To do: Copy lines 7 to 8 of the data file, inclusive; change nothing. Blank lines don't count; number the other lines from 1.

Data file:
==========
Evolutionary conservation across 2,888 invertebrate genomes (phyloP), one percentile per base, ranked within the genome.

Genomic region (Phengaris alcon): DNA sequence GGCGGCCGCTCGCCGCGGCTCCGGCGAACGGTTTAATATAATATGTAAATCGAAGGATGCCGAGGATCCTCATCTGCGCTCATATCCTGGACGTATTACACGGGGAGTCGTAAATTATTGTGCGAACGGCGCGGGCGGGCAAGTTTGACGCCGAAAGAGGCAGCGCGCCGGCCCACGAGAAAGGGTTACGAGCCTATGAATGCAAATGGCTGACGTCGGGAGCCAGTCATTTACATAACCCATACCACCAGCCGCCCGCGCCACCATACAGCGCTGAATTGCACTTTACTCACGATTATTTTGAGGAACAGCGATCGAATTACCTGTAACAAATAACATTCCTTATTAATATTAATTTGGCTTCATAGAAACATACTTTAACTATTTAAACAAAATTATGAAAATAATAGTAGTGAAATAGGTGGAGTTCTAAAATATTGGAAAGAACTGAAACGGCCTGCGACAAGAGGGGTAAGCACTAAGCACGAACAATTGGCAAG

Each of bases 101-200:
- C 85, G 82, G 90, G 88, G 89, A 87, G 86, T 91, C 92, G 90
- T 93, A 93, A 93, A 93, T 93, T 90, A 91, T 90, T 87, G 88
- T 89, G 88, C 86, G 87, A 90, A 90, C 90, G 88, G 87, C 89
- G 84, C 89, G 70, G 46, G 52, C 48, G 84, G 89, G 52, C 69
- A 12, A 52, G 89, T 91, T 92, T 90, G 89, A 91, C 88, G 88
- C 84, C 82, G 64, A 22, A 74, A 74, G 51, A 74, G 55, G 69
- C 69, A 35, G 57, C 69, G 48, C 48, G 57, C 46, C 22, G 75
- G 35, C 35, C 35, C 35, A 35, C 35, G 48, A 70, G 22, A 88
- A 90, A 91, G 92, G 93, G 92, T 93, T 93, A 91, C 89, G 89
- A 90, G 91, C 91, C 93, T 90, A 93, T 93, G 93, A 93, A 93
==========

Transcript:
- G 84, C 89, G 70, G 46, G 52, C 48, G 84, G 89, G 52, C 69
- A 12, A 52, G 89, T 91, T 92, T 90, G 89, A 91, C 88, G 88